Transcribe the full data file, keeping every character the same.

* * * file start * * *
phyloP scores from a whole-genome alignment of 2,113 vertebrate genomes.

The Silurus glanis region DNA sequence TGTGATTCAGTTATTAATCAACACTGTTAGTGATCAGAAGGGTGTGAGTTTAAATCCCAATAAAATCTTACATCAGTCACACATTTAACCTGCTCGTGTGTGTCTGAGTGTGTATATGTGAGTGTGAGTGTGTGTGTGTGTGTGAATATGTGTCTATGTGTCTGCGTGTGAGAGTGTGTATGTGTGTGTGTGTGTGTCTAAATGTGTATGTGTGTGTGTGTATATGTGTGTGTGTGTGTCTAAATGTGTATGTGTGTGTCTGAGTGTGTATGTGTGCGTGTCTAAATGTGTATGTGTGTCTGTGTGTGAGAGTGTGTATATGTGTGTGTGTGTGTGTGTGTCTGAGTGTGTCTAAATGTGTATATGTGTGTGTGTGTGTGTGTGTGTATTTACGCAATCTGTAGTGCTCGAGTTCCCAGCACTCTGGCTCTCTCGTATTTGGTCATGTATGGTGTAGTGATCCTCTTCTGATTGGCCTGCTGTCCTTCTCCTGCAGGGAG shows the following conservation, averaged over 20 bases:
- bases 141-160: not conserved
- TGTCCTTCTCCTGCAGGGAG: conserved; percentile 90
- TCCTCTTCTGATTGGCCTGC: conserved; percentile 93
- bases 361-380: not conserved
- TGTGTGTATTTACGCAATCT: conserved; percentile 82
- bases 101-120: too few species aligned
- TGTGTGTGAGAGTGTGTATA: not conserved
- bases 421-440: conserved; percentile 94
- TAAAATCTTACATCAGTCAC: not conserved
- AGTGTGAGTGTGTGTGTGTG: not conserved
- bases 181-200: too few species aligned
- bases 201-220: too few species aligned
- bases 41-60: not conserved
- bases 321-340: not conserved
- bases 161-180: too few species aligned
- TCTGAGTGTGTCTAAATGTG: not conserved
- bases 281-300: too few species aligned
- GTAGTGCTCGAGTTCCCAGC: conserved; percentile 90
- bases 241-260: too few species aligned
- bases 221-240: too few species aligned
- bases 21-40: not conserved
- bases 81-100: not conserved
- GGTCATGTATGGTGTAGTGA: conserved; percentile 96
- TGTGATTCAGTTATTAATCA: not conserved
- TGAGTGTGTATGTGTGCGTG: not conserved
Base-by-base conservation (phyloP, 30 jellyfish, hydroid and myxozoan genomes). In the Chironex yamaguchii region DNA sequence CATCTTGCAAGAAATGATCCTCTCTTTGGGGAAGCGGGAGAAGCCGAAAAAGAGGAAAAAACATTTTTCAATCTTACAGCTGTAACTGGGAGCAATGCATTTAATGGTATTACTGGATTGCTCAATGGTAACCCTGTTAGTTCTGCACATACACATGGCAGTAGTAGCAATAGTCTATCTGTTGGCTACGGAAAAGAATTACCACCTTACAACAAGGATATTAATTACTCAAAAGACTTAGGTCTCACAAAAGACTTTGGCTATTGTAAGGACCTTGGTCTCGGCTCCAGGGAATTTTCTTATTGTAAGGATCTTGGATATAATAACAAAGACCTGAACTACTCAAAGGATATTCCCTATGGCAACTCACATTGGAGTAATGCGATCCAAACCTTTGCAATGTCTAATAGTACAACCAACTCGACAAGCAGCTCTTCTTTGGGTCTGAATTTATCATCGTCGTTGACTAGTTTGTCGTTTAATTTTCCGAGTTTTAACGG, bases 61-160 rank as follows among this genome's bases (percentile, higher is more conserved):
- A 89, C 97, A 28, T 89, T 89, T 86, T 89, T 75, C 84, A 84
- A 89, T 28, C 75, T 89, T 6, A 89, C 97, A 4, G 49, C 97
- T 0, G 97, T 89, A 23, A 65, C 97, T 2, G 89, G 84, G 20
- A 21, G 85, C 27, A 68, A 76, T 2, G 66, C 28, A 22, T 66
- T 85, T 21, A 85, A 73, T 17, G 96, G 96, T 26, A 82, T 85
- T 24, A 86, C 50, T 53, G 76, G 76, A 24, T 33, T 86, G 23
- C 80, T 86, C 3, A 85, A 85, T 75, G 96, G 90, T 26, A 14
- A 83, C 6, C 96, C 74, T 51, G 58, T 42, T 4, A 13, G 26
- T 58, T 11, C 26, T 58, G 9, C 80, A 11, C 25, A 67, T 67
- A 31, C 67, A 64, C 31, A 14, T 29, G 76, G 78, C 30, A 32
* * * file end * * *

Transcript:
phyloP scores from a whole-genome alignment of 2,113 vertebrate genomes.

The Silurus glanis region DNA sequence TGTGATTCAGTTATTAATCAACACTGTTAGTGATCAGAAGGGTGTGAGTTTAAATCCCAATAAAATCTTACATCAGTCACACATTTAACCTGCTCGTGTGTGTCTGAGTGTGTATATGTGAGTGTGAGTGTGTGTGTGTGTGTGAATATGTGTCTATGTGTCTGCGTGTGAGAGTGTGTATGTGTGTGTGTGTGTGTCTAAATGTGTATGTGTGTGTGTGTATATGTGTGTGTGTGTGTCTAAATGTGTATGTGTGTGTCTGAGTGTGTATGTGTGCGTGTCTAAATGTGTATGTGTGTCTGTGTGTGAGAGTGTGTATATGTGTGTGTGTGTGTGTGTGTCTGAGTGTGTCTAAATGTGTATATGTGTGTGTGTGTGTGTGTGTGTATTTACGCAATCTGTAGTGCTCGAGTTCCCAGCACTCTGGCTCTCTCGTATTTGGTCATGTATGGTGTAGTGATCCTCTTCTGATTGGCCTGCTGTCCTTCTCCTGCAGGGAG shows the following conservation, averaged over 20 bases:
- bases 141-160: not conserved
- TGTCCTTCTCCTGCAGGGAG: conserved; percentile 90
- TCCTCTTCTGATTGGCCTGC: conserved; percentile 93
- bases 361-380: not conserved
- TGTGTGTATTTACGCAATCT: conserved; percentile 82
- bases 101-120: too few species aligned
- TGTGTGTGAGAGTGTGTATA: not conserved
- bases 421-440: conserved; percentile 94
- TAAAATCTTACATCAGTCAC: not conserved
- AGTGTGAGTGTGTGTGTGTG: not conserved
- bases 181-200: too few species aligned
- bases 201-220: too few species aligned
- bases 41-60: not conserved
- bases 321-340: not conserved
- bases 161-180: too few species aligned
- TCTGAGTGTGTCTAAATGTG: not conserved
- bases 281-300: too few species aligned
- GTAGTGCTCGAGTTCCCAGC: conserved; percentile 90
- bases 241-260: too few species aligned
- bases 221-240: too few species aligned
- bases 21-40: not conserved
- bases 81-100: not conserved
- GGTCATGTATGGTGTAGTGA: conserved; percentile 96
- TGTGATTCAGTTATTAATCA: not conserved
- TGAGTGTGTATGTGTGCGTG: not conserved
Base-by-base conservation (phyloP, 30 jellyfish, hydroid and myxozoan genomes). In the Chironex yamaguchii region DNA sequence CATCTTGCAAGAAATGATCCTCTCTTTGGGGAAGCGGGAGAAGCCGAAAAAGAGGAAAAAACATTTTTCAATCTTACAGCTGTAACTGGGAGCAATGCATTTAATGGTATTACTGGATTGCTCAATGGTAACCCTGTTAGTTCTGCACATACACATGGCAGTAGTAGCAATAGTCTATCTGTTGGCTACGGAAAAGAATTACCACCTTACAACAAGGATATTAATTACTCAAAAGACTTAGGTCTCACAAAAGACTTTGGCTATTGTAAGGACCTTGGTCTCGGCTCCAGGGAATTTTCTTATTGTAAGGATCTTGGATATAATAACAAAGACCTGAACTACTCAAAGGATATTCCCTATGGCAACTCACATTGGAGTAATGCGATCCAAACCTTTGCAATGTCTAATAGTACAACCAACTCGACAAGCAGCTCTTCTTTGGGTCTGAATTTATCATCGTCGTTGACTAGTTTGTCGTTTAATTTTCCGAGTTTTAACGG, bases 61-160 rank as follows among this genome's bases (percentile, higher is more conserved):
- A 89, C 97, A 28, T 89, T 89, T 86, T 89, T 75, C 84, A 84
- A 89, T 28, C 75, T 89, T 6, A 89, C 97, A 4, G 49, C 97
- T 0, G 97, T 89, A 23, A 65, C 97, T 2, G 89, G 84, G 20
- A 21, G 85, C 27, A 68, A 76, T 2, G 66, C 28, A 22, T 66
- T 85, T 21, A 85, A 73, T 17, G 96, G 96, T 26, A 82, T 85
- T 24, A 86, C 50, T 53, G 76, G 76, A 24, T 33, T 86, G 23
- C 80, T 86, C 3, A 85, A 85, T 75, G 96, G 90, T 26, A 14
- A 83, C 6, C 96, C 74, T 51, G 58, T 42, T 4, A 13, G 26
- T 58, T 11, C 26, T 58, G 9, C 80, A 11, C 25, A 67, T 67
- A 31, C 67, A 64, C 31, A 14, T 29, G 76, G 78, C 30, A 32